Mark J. MacDougall, Sean P. Modesto, Neil Brocklehurst, Antoine Verrière, Robert R. Reisz & Jörg Fröbisch (2018)
Response: A Reassessment of the Taxonomic Position of Mesosaurs, and a Surprising Phylogeny of Early Amniotes
Frontiers in Earth Sciences 6: Article 99 (6 pp.)
I see this work as the first step toward an investigation of amniote phylogeny that will be up to current standards.
Interesting results: 1) The mesosaurs go back to their more common place, as the sister-group of all other "parareptiles"; 2) Synapsida falls apart (without strong support) – the caseo- and edaphosaurs might not be amniotes. Check out the position of Archaeothyris
in fig. 1, which is not mentioned in the text (Archaeovenator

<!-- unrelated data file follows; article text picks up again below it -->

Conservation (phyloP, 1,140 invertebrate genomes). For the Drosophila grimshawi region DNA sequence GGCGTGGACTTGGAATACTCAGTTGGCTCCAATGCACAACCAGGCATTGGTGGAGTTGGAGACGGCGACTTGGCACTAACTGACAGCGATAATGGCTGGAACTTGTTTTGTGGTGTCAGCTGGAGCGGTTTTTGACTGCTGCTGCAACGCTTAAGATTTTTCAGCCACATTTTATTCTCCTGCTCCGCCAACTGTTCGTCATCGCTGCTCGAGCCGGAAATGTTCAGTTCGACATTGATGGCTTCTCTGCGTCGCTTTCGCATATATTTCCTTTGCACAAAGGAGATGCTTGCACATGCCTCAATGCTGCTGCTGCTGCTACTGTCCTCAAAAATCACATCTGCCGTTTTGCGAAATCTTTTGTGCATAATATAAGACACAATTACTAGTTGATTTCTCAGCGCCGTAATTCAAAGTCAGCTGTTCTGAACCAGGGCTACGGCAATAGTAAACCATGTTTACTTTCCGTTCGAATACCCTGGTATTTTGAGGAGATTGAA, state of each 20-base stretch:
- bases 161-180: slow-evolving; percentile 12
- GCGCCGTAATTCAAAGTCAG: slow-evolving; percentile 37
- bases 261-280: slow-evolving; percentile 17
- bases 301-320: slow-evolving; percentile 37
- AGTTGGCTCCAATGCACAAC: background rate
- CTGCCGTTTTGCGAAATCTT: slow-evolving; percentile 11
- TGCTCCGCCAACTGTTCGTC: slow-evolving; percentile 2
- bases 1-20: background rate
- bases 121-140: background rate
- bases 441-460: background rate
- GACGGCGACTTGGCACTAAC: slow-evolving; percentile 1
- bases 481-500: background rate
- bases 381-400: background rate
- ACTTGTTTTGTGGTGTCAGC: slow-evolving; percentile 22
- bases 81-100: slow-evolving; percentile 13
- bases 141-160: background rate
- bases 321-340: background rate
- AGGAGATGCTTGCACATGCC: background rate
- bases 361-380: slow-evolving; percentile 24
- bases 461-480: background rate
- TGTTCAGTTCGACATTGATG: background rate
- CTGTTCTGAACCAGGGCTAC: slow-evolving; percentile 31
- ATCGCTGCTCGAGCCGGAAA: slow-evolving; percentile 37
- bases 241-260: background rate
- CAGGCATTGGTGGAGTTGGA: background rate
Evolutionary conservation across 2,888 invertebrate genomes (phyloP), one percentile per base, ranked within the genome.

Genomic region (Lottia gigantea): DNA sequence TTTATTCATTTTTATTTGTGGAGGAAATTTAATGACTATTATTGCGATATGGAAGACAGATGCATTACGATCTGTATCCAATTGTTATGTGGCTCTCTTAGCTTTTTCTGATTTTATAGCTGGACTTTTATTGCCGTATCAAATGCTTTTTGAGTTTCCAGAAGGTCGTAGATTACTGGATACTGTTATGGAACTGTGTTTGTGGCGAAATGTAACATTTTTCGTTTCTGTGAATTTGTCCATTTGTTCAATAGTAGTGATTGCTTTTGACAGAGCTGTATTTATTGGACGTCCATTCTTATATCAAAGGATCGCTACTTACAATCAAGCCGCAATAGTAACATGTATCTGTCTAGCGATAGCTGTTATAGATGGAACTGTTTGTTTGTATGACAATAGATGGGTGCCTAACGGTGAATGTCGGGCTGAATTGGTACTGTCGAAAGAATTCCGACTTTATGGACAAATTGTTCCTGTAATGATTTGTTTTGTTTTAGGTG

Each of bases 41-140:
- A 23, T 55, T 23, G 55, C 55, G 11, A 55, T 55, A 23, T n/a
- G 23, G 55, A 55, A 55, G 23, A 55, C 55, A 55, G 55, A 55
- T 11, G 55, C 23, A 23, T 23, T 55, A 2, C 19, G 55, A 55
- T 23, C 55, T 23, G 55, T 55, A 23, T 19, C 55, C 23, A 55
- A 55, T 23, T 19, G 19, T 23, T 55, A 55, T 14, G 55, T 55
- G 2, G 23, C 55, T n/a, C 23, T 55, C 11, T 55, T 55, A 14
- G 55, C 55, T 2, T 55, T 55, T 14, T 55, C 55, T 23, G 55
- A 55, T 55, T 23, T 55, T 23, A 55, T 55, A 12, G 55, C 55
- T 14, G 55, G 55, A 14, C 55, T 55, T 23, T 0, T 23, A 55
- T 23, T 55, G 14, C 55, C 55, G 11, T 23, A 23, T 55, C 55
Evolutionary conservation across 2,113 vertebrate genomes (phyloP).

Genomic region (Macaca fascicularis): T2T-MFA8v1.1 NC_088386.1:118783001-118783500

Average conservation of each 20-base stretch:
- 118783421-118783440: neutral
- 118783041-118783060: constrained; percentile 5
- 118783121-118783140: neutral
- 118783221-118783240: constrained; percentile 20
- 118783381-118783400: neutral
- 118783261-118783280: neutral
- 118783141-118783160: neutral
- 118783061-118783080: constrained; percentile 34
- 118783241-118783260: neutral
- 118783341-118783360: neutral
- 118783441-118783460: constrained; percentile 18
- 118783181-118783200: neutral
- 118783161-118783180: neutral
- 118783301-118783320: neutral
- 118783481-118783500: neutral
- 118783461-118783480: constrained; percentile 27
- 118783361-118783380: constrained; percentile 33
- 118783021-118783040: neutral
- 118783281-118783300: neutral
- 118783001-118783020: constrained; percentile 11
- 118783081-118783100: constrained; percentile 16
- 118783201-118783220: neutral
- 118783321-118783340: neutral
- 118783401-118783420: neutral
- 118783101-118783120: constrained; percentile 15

, in the same polytomy, are varanopids and mentioned that way).
Questionable statement about methods in phylogenetics: The use of composite OTUs is criticized because it introduces polymorphic scores, which decrease support values. Composite OTUs should indeed be avoided in general, because their monophyly and (if they're monophyletic...) their ancestral character states have to be assumed and cannot tested within the analysis; but there's nothing inherently bad about polymorphic scores. Quite the opposite – failure to score observed polymorphism as such can seriously mess trees up:
Akinobu Watanabe (2015, printed and given final page numbers 2016)
The impact of poor sampling of polymorphism on cladistic analysis
Cladistics 32: 337–334